It is really not surprising that physical changes result in mental and emotional changes because the reverse is so obviously true. Look at someone who is depressed: you will see a slumped posture. As the Daoist long ago noticed, these relationships are circular and work both ways: put someone into a slumped posture and soon their energy levels drop and they don’t feel so happy. But, have them stand up straight and tall, with their hands on their hips and their blood chemistry changes, they become more confident and even a bit aggressive. [See the article I wrote on Power Posing for more on this topic: http://www.elephantjournal.com/2013/10/power-posi… It is clear that we all have issues in our tissues, but the detailed maps working out exactly how this works are still being drawn up.

      I hope this helps a little. Cheers, Bernie

    • eva says:

      dear daniel,
      heard in my massagetraining about neuronal plasticity. nerves (motor and sensual) connect our nervous system (brain and spinal cord) with our tissues (muscles, organs …) which react and vice versa. each experience will have an effect on this connection. the more often we repeat an experience the more stable this connection will be (small pathway vs. superhighway).

      for example: your mother shouted at you as a child, you made yourself small (head down, shoulders to front)… this becomes a pattern. Later on someone talking loud – even not to you – your nerves and your body respond the same way.

      yoga and asanas can help to make this connection visible without knowing something about the reason. maybe I feel suddenly very uncomfortable the teacher speaking loudly when I'm doing a backbend. But now – I hope so – I practice in a space, which my mind rates as safe. I can deal with my arousing emotions in a new way: hold the pose with head up and shoulders back and experience my arousal passing by, nothing "bad" happened to me.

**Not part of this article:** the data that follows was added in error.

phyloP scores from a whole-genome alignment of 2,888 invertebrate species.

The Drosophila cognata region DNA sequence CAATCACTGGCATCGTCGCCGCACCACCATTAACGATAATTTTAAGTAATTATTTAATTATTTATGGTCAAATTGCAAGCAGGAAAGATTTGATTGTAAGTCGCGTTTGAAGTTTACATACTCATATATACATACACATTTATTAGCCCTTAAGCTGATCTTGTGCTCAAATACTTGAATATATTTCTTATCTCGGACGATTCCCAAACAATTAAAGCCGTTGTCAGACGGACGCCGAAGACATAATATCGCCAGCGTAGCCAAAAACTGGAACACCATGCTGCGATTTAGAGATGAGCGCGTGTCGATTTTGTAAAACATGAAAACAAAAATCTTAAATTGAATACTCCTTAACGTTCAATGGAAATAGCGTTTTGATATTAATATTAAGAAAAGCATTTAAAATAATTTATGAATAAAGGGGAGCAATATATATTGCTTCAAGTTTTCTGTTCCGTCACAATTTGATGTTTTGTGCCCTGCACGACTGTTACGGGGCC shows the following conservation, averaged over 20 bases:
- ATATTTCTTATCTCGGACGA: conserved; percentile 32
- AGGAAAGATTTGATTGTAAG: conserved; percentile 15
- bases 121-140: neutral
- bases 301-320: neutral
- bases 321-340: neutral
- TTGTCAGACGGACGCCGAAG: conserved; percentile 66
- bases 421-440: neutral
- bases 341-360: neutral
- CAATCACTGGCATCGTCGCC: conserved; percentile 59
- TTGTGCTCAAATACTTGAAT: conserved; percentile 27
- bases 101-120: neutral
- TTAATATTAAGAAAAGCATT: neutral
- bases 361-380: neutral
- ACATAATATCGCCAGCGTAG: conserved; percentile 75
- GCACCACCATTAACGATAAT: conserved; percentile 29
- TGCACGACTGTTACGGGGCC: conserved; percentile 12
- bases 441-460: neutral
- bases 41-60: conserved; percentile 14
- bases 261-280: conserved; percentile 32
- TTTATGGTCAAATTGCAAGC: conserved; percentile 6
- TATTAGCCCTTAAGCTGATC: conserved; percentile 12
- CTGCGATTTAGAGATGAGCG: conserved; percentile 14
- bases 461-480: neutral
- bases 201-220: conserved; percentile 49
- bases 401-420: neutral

making this new experience over and over again a new pattern can establish.

      all the best,
      eva

  8. Andrew says:

    Bernie,
    Thank you for shining a light on a very important but surprisingly little understood topic. Nothing happens in the mind without it happening in the body. There is no boundary separating one from the other, hence bodymind. Nor does anything in the bodymind happen in isolation.

    I am another one of those, ahem, "licensed to hurt". Please let me share that emotions (experiences) being stored in our tissues is a reality I see daily. My experience is that breath and movement are key to finding, and then integrating, these stored emotions (or 'retained stresses' as I also call them).

    Practicing yoga can help us use the physically stored information to evolve – many of my patients have yoga prescribed. Yoga's breathing and movement can fully integrate emotion/information, or it may simply give the practitioner an awareness of its presence. Either way it is helping with the process of reconnecting, freeing up the stored information and giving an opportunity to grow.

    I urge people not to 'force a stretch', but instead 'allow a release'. I see better results if the release is NOT initiated from a position of tension. Sure take out the slack but don't create tension, just let the body move so it feels 'safe' to integrate that which has, up to now, been deemed unsafe to express.

    One challenge with patients is they become 'stuck in their head' during the process of integrating the stored emotion. You don't need to figure it out mentally, so much as feel it. Just feel into the emotion, re-connect with the underlying tone and express it with movement, Noticing how the physical dissonance (tension, pain, etc) begins to melt.

    Your second paragraph in response to Daniel carries a lot of how I describe this process to patients in terms of the physiology of the process. Thank you again for shining a light on the concepts in your article. An understanding of this can help people gain a deeper resolution and a more rewarding journey.

    Namaste,
    Dr Andrew Maher.